The OCZ Trion 150 SSD Reviewby Billy Tallis on April 1, 2016 8:00 AM EST
Random Read Performance
The random read test requests 4kB blocks and tests queue depths ranging from 1 to 32. The queue depth is doubled every three minutes, for a total test duration of 18 minutes. The test spans the entire drive, which is filled before the test starts. The primary score we report is an average of performances at queue depths 1, 2 and 4, as client usage typically consists mostly of low queue depth operations.
The Trion 150 sets a new low for small queue depth random read speeds, with half the performance of the best SATA drives. This is probably the primary cause of the poorer latency scores seen on the ATSB tests. For context, the QD1 performance of the 480GB Trion 150 is still almost 50 times faster than a 7200RPM hard drive.
Power consumption has at least decreased in kind with the reduced performance, but the ADATA SP550 manages slightly better efficiency than the Trion 150 and most MLC drives are much more efficient.
The 480GB Trion 150 doesn't perform quite as well at the highest queue depths as the other capacities, but all sizes perform considerably worse than the competition, especially at high queue depths.
Random Write Performance
The random write test writes 4kB blocks and tests queue depths ranging from 1 to 32. The queue depth is doubled every three minutes, for a total test duration of 18 minutes. The test is limited to a 16GB portion of the drive, and the drive is empty save for the 16GB test file. The primary score we report is an average of performances at queue depths 1, 2 and 4, as client usage typically consists mostly of low queue depth operations.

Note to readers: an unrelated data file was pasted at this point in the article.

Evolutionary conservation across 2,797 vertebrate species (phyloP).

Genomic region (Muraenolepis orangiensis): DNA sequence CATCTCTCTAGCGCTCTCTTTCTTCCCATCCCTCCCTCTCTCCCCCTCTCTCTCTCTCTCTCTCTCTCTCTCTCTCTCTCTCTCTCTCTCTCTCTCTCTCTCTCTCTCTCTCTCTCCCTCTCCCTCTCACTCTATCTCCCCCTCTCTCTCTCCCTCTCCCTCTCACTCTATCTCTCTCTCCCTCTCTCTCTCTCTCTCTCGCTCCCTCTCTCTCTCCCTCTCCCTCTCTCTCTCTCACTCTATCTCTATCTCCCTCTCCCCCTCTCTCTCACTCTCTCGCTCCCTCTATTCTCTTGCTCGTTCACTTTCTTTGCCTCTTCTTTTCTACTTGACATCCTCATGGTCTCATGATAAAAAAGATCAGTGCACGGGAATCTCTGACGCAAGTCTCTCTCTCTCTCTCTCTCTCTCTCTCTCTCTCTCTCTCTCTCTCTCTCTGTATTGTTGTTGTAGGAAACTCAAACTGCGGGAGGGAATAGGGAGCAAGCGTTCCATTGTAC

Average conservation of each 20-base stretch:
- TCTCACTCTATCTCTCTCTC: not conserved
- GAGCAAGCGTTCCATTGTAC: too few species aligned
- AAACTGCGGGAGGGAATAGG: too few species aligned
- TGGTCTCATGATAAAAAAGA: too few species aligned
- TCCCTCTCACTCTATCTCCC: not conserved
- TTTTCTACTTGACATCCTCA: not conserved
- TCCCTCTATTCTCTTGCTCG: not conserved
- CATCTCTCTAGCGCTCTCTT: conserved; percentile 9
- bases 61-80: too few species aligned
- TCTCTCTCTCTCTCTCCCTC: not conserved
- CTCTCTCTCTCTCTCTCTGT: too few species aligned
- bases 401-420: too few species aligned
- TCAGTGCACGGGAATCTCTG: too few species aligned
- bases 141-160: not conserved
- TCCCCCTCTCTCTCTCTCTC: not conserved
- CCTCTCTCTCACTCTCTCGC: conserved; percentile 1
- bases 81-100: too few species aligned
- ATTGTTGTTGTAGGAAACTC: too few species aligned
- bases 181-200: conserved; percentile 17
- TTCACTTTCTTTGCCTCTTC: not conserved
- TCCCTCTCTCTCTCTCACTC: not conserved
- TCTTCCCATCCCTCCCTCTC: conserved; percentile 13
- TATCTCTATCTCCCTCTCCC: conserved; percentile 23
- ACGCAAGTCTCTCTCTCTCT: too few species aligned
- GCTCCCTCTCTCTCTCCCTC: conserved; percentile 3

Random write speed on the 240GB Trion 150 got a huge boost over the Trion 100 and even the larger Trion 150s, but they all improved and widened the lead over SM2256 drives.
Power efficiency during random writes is much improved. The 240GB Trion 150 draws slightly more power than the 240GB Trion 100, but that's completely justified by the performance jump.
The queue depth scaling behavior is quite odd. The 240GB Trion 150 doesn't change past QD4, but the larger sizes see a huge improvement moving to QD8 and beyond. This can make for some nice benchmark numbers but won't have much real-world impact. At low queue depths the 240GB comes out well ahead. This discrepancy is most likely a difference in the SLC caching configuration between the different models. Whatever the cause, the 240GB drive is making the better choices.